IRAQI KURDISTAN: As adults, we are just afraid for our children; residents of Merkejia speak with CPT about the impacts of the Turkish bombings.

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CPTnet

29 May 2017

IRAQI KURDISTAN: As adults, we are just afraid for our
children; residents of Merkejia speak with CPT about the impacts of the Turkish
bombings.

by: Julie
Brown

The
explosion was massive, even through the small video on Kak Najib’s phone we
could see the devastation and huge plume of smoke that engulfed the whole side
of a nearby mountain. This was just one of many bombs that fell on the area
surrounding the village of Merkejia last fall.

Merkajia
is an Assyrian village that lies within the northern mountains of Iraqi
Kurdistan. These mountains are a dividing point between Turkey and Iraqi
Kurdistan as well as a battleground between the Turkish government and The
Kurdistan Workers’ Party or PKK.  While media sometimes gives nod to this
decades long conflict, the realities of life for those like the villagers of
Merkejia, people whose communities are on the frontlines, are rarely told.

“Last
November, the Turkish airplanes dropped a barrage of bombs on the area
surrounding this small village”, Kak Najib, the Mukhtar (village leader)
of Merkejia, told CPT on 11 May 2017. The first bombs fell in the evening when
Kak Najib and his family were in their house.  He explained that at first they stayed inside their home and took
shelter but as the bombs continued to fall they went outside afraid that
one could hit the house and it could collapse on them.  The women and children left the village and only the men stayed
behind to protect their homes and property. “As Assyrians we believe that we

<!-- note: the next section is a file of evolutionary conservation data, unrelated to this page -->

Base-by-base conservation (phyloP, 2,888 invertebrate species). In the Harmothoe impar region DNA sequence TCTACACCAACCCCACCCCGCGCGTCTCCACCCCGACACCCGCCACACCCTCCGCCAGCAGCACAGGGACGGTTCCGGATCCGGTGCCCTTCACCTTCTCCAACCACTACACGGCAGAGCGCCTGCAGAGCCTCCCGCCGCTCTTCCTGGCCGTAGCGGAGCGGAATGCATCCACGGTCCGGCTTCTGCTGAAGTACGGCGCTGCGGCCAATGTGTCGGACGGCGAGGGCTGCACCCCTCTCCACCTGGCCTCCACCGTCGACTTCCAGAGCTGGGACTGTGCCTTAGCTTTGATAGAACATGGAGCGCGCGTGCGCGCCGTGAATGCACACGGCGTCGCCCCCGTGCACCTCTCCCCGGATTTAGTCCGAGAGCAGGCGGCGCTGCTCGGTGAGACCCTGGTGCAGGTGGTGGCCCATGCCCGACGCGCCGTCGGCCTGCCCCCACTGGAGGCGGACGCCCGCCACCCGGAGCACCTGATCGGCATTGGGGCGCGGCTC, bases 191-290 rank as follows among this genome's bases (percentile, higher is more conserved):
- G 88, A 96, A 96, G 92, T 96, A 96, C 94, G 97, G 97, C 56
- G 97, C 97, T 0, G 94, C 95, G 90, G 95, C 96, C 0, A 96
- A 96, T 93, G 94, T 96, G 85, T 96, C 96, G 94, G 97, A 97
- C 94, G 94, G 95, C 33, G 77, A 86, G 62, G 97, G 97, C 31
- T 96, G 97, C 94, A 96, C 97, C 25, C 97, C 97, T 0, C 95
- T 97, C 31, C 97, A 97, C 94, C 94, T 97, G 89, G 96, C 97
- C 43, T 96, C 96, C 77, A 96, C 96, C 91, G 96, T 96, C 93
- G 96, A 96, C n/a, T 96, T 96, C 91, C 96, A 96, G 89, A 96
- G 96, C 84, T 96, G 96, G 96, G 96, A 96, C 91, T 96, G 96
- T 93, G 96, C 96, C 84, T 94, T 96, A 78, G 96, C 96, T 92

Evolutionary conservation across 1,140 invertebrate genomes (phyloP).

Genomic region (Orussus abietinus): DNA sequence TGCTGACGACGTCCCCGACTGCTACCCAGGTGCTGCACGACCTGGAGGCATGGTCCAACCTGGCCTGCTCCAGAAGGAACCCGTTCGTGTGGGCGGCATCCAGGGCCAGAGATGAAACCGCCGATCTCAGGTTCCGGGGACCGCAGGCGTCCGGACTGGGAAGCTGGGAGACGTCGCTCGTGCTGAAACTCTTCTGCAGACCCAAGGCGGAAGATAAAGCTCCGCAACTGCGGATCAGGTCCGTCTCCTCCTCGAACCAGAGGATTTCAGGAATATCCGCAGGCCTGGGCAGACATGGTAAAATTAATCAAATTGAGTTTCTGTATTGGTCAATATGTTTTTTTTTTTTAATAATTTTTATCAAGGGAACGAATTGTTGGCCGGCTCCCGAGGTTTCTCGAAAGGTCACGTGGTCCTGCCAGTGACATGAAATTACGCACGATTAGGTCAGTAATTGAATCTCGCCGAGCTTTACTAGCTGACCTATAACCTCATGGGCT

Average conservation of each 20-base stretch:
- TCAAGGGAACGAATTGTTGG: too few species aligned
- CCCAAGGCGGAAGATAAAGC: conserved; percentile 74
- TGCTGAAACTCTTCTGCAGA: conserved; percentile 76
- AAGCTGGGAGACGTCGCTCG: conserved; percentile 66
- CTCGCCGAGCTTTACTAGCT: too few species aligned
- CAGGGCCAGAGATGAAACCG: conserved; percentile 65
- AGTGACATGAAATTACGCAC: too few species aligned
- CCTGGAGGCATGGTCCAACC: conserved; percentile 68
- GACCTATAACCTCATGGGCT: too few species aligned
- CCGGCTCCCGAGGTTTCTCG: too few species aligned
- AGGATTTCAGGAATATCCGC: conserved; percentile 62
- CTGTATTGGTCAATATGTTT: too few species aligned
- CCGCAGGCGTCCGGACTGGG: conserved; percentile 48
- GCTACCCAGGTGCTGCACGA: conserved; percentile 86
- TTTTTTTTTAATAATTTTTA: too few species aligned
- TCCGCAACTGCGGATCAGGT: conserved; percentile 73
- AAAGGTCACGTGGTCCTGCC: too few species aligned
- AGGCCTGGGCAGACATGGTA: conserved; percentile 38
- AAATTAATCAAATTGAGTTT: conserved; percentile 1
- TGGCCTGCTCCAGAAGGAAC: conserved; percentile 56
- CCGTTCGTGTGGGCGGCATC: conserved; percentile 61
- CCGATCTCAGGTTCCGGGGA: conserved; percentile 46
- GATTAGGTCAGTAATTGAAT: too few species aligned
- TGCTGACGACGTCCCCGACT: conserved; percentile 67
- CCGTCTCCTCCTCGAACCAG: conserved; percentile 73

will die one day and that we should not be afraid of death. I have seen many
wars, Saddam forced me to go to Kuwait.  As adults, we are just afraid for
our children,” he explained.

The bombs
shattered all the windows in every home in Merkejia and cracked several walls.
Kak Najib pointed to a large crack in his home just over a large portrait of
Jesus hanging in his family room.  When CPT asked how people could show
solidarity with the villagers of Merkejia he simply said, “Let people know that
we are being bombed.”

                                                          Wall inside Kak Najib´s house   

                                               Walls inside Kak Najib’s house in Merkajia. Photo by:
Julie Brow 

After
the bombing ended, Kak Najib went out into the village’s surrounding lands.
What he saw shocked him. When he attempted to survey the damages to the area
and his fields he found parts of bodies of Kurdish fighters strewn over the
landscape. He said that he did his best to collect them and keep them from the wold animals so that these people could have a proper burial.  Although Merkejia’s residents are not involved in fighting, and even have
an agreement with the fighters to stay away from the village, no one is immune
from the effects of the bombings. Over
fifty bombs hit the area in a week. Apart from the fighters, no village
resident lost their life, this time.

Civilians in
the region continually feel the effects of the Turkish bombardments for many
years. Many families have left, homes are damaged, and the shepherds can no
longer raise herds in the area because with every bombing the animals run and
get lost. The bombs have repeatedly burned and destroyed the fields around the
village. The villagers from Merkejia have land deeds that date back to the
Ottoman Empire.  Kak Najib held up a large map depicting the Assyrian
village’s historic land that his family has lived on for generations.  He
remarked, “This is our land, even if it is all burned we will never leave.”

                      Kak Najib shows the map 

                                 Kak Najib showing the historical map of his village’s land
to the CPTer. Photo by: Julie Brown.

This
bombing took place in November of 2016, however, CPT records show that over
forty Turkish cross-border bombardments on Kurdish areas similar to Merkejia
have taken place just in the first five months of 2017 alone.

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